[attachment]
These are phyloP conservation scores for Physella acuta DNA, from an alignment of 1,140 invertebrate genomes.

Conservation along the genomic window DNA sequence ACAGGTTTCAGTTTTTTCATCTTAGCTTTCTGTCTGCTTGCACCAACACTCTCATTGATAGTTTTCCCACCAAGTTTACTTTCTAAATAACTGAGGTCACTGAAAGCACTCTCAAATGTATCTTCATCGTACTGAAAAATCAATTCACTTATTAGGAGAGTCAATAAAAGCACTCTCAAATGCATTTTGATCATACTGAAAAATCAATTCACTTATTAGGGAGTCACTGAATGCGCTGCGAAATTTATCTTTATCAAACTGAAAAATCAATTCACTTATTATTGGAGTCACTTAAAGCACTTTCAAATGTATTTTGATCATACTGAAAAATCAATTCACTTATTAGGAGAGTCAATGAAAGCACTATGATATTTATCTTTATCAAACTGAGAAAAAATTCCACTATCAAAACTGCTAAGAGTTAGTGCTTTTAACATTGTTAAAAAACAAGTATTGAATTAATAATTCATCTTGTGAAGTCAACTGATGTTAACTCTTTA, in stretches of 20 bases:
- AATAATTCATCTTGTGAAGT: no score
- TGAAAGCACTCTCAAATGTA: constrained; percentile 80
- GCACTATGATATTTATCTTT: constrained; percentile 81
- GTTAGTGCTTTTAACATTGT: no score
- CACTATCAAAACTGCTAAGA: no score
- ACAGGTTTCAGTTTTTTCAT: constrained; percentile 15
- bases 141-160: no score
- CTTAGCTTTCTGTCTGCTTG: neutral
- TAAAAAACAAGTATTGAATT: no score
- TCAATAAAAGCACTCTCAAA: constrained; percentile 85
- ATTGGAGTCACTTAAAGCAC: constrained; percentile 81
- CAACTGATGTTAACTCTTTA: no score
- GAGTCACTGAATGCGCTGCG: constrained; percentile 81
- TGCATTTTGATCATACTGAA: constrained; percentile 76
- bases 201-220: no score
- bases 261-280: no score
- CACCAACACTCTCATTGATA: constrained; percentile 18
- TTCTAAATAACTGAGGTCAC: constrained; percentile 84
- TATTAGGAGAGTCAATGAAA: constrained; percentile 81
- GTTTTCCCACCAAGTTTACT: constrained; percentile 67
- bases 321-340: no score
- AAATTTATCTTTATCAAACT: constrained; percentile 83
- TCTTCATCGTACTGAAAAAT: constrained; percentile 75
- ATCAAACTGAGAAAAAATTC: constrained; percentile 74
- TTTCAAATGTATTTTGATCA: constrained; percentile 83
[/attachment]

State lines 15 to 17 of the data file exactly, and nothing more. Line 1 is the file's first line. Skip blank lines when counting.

- GAGTCACTGAATGCGCTGCG: constrained; percentile 81
- TGCATTTTGATCATACTGAA: constrained; percentile 76
- bases 201-220: no score